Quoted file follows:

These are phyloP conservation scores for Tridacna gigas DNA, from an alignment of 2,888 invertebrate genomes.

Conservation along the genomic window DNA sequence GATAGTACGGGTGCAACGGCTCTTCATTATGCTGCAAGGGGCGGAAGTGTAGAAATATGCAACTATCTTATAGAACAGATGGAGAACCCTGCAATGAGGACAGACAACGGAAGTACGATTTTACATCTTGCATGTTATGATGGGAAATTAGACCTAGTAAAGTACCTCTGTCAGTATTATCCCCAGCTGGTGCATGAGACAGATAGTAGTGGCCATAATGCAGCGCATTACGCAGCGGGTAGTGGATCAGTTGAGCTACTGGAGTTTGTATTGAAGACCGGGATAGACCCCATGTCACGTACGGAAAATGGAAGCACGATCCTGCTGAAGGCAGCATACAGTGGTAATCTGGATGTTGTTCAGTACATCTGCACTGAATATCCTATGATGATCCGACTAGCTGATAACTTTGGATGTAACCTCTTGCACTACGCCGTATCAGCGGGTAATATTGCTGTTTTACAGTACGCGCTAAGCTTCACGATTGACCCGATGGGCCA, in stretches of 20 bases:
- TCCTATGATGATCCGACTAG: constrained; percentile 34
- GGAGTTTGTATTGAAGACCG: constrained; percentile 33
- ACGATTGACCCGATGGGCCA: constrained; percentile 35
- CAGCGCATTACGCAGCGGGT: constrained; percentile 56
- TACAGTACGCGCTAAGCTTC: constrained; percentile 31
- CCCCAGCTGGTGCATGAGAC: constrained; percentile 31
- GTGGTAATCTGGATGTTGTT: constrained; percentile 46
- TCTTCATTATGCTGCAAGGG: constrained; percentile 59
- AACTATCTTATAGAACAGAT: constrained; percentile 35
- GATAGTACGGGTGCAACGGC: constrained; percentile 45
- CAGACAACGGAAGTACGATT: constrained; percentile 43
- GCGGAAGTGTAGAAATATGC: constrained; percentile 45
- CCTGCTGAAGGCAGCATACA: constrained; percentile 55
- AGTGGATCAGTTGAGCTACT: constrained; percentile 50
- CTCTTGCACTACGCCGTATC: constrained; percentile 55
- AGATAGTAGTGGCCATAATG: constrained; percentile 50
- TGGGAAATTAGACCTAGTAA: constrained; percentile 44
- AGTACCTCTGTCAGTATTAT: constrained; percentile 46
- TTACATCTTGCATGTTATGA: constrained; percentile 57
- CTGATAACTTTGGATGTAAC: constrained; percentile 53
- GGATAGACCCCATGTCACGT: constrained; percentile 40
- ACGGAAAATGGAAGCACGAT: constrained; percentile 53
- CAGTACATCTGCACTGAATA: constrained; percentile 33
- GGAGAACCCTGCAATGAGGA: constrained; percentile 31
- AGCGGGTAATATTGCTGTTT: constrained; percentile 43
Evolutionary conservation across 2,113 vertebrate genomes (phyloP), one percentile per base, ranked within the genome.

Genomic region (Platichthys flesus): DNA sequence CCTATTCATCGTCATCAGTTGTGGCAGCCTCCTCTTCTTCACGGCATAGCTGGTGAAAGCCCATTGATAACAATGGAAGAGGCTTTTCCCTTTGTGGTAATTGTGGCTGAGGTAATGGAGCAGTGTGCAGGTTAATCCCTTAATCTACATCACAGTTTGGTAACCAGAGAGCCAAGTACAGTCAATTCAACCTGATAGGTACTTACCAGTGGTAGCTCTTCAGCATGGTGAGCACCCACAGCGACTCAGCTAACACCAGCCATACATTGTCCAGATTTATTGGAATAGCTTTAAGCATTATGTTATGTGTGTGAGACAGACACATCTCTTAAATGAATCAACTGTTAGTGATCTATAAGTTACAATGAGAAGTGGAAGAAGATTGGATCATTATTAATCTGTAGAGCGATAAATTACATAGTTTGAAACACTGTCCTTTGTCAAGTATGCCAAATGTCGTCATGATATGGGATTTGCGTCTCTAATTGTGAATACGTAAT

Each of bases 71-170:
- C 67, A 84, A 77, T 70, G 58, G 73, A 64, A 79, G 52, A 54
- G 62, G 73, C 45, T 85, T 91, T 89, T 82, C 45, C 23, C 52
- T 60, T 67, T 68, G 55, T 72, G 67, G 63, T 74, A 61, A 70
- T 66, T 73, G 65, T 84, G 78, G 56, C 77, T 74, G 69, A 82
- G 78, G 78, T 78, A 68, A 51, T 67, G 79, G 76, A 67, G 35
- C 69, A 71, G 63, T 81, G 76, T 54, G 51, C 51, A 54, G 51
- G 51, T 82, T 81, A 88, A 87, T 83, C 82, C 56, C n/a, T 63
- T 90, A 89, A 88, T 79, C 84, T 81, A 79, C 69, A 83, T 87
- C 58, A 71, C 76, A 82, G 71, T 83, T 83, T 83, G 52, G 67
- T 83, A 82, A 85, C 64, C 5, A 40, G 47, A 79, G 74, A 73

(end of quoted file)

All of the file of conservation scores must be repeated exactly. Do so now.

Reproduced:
These are phyloP conservation scores for Tridacna gigas DNA, from an alignment of 2,888 invertebrate genomes.

Conservation along the genomic window DNA sequence GATAGTACGGGTGCAACGGCTCTTCATTATGCTGCAAGGGGCGGAAGTGTAGAAATATGCAACTATCTTATAGAACAGATGGAGAACCCTGCAATGAGGACAGACAACGGAAGTACGATTTTACATCTTGCATGTTATGATGGGAAATTAGACCTAGTAAAGTACCTCTGTCAGTATTATCCCCAGCTGGTGCATGAGACAGATAGTAGTGGCCATAATGCAGCGCATTACGCAGCGGGTAGTGGATCAGTTGAGCTACTGGAGTTTGTATTGAAGACCGGGATAGACCCCATGTCACGTACGGAAAATGGAAGCACGATCCTGCTGAAGGCAGCATACAGTGGTAATCTGGATGTTGTTCAGTACATCTGCACTGAATATCCTATGATGATCCGACTAGCTGATAACTTTGGATGTAACCTCTTGCACTACGCCGTATCAGCGGGTAATATTGCTGTTTTACAGTACGCGCTAAGCTTCACGATTGACCCGATGGGCCA, in stretches of 20 bases:
- TCCTATGATGATCCGACTAG: constrained; percentile 34
- GGAGTTTGTATTGAAGACCG: constrained; percentile 33
- ACGATTGACCCGATGGGCCA: constrained; percentile 35
- CAGCGCATTACGCAGCGGGT: constrained; percentile 56
- TACAGTACGCGCTAAGCTTC: constrained; percentile 31
- CCCCAGCTGGTGCATGAGAC: constrained; percentile 31
- GTGGTAATCTGGATGTTGTT: constrained; percentile 46
- TCTTCATTATGCTGCAAGGG: constrained; percentile 59
- AACTATCTTATAGAACAGAT: constrained; percentile 35
- GATAGTACGGGTGCAACGGC: constrained; percentile 45
- CAGACAACGGAAGTACGATT: constrained; percentile 43
- GCGGAAGTGTAGAAATATGC: constrained; percentile 45
- CCTGCTGAAGGCAGCATACA: constrained; percentile 55
- AGTGGATCAGTTGAGCTACT: constrained; percentile 50
- CTCTTGCACTACGCCGTATC: constrained; percentile 55
- AGATAGTAGTGGCCATAATG: constrained; percentile 50
- TGGGAAATTAGACCTAGTAA: constrained; percentile 44
- AGTACCTCTGTCAGTATTAT: constrained; percentile 46
- TTACATCTTGCATGTTATGA: constrained; percentile 57
- CTGATAACTTTGGATGTAAC: constrained; percentile 53
- GGATAGACCCCATGTCACGT: constrained; percentile 40
- ACGGAAAATGGAAGCACGAT: constrained; percentile 53
- CAGTACATCTGCACTGAATA: constrained; percentile 33
- GGAGAACCCTGCAATGAGGA: constrained; percentile 31
- AGCGGGTAATATTGCTGTTT: constrained; percentile 43
Evolutionary conservation across 2,113 vertebrate genomes (phyloP), one percentile per base, ranked within the genome.

Genomic region (Platichthys flesus): DNA sequence CCTATTCATCGTCATCAGTTGTGGCAGCCTCCTCTTCTTCACGGCATAGCTGGTGAAAGCCCATTGATAACAATGGAAGAGGCTTTTCCCTTTGTGGTAATTGTGGCTGAGGTAATGGAGCAGTGTGCAGGTTAATCCCTTAATCTACATCACAGTTTGGTAACCAGAGAGCCAAGTACAGTCAATTCAACCTGATAGGTACTTACCAGTGGTAGCTCTTCAGCATGGTGAGCACCCACAGCGACTCAGCTAACACCAGCCATACATTGTCCAGATTTATTGGAATAGCTTTAAGCATTATGTTATGTGTGTGAGACAGACACATCTCTTAAATGAATCAACTGTTAGTGATCTATAAGTTACAATGAGAAGTGGAAGAAGATTGGATCATTATTAATCTGTAGAGCGATAAATTACATAGTTTGAAACACTGTCCTTTGTCAAGTATGCCAAATGTCGTCATGATATGGGATTTGCGTCTCTAATTGTGAATACGTAAT

Each of bases 71-170:
- C 67, A 84, A 77, T 70, G 58, G 73, A 64, A 79, G 52, A 54
- G 62, G 73, C 45, T 85, T 91, T 89, T 82, C 45, C 23, C 52
- T 60, T 67, T 68, G 55, T 72, G 67, G 63, T 74, A 61, A 70
- T 66, T 73, G 65, T 84, G 78, G 56, C 77, T 74, G 69, A 82
- G 78, G 78, T 78, A 68, A 51, T 67, G 79, G 76, A 67, G 35
- C 69, A 71, G 63, T 81, G 76, T 54, G 51, C 51, A 54, G 51
- G 51, T 82, T 81, A 88, A 87, T 83, C 82, C 56, C n/a, T 63
- T 90, A 89, A 88, T 79, C 84, T 81, A 79, C 69, A 83, T 87
- C 58, A 71, C 76, A 82, G 71, T 83, T 83, T 83, G 52, G 67
- T 83, A 82, A 85, C 64, C 5, A 40, G 47, A 79, G 74, A 73